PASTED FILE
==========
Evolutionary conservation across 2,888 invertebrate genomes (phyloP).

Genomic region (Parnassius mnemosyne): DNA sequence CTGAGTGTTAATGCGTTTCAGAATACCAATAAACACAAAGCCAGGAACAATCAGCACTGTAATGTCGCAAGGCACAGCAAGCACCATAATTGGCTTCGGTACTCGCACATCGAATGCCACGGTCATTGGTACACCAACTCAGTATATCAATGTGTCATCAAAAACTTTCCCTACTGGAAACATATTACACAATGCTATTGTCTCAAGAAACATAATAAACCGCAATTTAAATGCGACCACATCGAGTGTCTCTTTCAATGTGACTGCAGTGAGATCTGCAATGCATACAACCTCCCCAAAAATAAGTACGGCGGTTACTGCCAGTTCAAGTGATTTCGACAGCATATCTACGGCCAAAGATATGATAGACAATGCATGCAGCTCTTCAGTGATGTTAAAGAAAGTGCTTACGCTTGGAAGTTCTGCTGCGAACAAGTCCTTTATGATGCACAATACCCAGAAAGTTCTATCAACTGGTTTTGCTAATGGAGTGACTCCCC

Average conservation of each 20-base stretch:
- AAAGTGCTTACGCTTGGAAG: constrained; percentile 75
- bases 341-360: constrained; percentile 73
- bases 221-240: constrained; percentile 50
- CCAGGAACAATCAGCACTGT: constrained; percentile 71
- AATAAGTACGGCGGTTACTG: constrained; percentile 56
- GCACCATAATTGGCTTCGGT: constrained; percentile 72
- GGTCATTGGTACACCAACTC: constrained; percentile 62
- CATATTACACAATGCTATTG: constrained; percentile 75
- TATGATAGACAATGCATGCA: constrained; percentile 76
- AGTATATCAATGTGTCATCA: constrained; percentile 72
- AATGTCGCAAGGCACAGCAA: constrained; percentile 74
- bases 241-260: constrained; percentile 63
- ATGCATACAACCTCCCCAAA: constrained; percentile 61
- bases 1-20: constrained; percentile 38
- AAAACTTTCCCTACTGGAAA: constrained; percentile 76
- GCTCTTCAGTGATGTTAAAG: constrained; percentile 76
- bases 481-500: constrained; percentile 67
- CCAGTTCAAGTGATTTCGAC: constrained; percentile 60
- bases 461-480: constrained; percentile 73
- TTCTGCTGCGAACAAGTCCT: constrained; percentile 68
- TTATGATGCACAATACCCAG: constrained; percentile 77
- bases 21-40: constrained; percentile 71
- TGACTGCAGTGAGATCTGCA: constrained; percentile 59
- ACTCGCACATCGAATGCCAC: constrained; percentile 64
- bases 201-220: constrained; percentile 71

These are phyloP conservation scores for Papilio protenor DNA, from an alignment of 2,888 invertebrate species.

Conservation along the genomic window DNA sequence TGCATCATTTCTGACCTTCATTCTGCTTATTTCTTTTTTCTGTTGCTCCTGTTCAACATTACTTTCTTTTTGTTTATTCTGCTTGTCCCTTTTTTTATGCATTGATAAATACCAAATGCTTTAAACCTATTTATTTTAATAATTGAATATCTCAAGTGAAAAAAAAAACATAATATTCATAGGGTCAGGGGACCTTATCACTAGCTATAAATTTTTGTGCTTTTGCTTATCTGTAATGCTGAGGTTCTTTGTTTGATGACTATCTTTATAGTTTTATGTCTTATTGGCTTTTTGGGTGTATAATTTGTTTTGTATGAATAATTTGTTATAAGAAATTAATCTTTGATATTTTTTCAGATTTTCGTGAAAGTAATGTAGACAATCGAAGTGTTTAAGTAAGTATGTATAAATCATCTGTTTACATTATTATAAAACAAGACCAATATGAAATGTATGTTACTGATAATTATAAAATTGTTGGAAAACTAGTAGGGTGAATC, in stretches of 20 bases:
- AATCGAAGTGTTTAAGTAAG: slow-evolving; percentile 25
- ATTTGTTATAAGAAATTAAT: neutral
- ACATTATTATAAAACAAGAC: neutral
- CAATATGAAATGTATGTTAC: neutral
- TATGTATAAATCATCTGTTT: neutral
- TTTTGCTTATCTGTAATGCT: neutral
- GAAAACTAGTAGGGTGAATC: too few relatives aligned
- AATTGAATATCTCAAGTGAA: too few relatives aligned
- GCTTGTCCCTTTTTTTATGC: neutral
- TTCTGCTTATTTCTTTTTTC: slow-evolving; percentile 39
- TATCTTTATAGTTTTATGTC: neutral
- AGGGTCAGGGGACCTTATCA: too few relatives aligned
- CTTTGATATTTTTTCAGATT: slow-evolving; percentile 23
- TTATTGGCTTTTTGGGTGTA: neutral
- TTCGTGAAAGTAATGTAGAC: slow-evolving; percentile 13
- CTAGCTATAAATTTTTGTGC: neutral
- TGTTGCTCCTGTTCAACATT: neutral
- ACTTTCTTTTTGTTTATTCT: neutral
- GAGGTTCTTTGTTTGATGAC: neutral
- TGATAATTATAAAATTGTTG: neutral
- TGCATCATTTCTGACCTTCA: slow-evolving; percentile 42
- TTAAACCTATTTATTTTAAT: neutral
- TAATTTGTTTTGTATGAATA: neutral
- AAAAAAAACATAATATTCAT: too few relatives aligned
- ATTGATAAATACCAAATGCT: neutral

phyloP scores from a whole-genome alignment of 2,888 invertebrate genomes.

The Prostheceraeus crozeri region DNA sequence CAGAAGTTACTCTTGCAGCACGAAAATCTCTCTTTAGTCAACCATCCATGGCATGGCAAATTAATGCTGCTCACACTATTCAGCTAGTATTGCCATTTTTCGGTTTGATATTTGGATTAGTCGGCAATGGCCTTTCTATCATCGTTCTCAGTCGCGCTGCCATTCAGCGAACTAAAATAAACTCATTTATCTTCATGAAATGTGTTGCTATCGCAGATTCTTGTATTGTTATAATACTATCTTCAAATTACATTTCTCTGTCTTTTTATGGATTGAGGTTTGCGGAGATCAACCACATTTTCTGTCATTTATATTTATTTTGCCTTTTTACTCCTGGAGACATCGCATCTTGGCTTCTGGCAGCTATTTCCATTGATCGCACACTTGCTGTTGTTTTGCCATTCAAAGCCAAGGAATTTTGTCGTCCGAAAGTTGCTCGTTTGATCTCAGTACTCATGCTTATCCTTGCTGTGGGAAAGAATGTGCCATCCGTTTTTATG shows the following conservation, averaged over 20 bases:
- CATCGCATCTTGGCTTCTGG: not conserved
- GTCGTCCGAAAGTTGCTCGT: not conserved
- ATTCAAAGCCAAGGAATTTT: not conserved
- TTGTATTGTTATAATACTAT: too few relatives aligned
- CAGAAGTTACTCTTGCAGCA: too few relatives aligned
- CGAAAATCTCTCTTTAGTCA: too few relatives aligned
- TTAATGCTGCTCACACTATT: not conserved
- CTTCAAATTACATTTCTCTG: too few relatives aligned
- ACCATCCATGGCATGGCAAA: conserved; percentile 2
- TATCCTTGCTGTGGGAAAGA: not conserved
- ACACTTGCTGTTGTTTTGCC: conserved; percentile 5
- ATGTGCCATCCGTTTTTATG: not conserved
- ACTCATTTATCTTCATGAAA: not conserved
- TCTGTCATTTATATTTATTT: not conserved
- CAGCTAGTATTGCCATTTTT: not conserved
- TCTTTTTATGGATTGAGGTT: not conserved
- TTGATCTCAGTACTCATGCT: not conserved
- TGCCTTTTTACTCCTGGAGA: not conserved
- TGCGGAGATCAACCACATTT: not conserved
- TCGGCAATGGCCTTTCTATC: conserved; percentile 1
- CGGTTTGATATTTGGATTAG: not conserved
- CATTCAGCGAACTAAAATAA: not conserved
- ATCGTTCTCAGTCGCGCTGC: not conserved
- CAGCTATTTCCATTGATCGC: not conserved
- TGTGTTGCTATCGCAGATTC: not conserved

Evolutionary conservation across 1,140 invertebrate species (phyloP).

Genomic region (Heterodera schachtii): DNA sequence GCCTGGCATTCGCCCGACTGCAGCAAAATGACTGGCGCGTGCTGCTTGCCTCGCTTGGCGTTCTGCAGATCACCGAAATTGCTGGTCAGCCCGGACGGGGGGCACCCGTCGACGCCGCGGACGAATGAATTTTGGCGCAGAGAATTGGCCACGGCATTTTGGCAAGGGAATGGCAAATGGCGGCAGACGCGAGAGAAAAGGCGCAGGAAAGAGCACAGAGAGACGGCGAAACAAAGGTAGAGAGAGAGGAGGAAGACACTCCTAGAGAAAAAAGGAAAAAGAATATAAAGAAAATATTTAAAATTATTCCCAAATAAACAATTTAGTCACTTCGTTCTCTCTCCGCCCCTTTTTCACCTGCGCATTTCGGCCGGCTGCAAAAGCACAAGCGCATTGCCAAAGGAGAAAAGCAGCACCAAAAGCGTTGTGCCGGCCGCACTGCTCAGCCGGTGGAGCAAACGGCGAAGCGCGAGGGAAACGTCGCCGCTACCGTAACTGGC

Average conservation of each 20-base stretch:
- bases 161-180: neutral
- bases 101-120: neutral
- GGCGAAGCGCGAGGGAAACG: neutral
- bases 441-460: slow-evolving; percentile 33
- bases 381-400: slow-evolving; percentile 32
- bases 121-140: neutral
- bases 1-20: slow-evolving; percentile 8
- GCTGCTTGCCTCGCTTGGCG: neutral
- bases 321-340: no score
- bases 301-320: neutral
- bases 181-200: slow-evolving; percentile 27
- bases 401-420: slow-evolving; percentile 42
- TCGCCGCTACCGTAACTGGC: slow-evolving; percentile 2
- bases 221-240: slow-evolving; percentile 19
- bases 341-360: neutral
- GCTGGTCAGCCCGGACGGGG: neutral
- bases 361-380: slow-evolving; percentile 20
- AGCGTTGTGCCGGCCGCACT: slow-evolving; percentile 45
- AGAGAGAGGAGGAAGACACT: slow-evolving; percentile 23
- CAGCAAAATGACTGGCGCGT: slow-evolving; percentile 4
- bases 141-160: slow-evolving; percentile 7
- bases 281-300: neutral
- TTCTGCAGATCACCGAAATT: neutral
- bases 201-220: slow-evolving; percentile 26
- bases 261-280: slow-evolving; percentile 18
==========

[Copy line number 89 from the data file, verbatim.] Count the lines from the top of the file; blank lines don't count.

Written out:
- bases 441-460: slow-evolving; percentile 33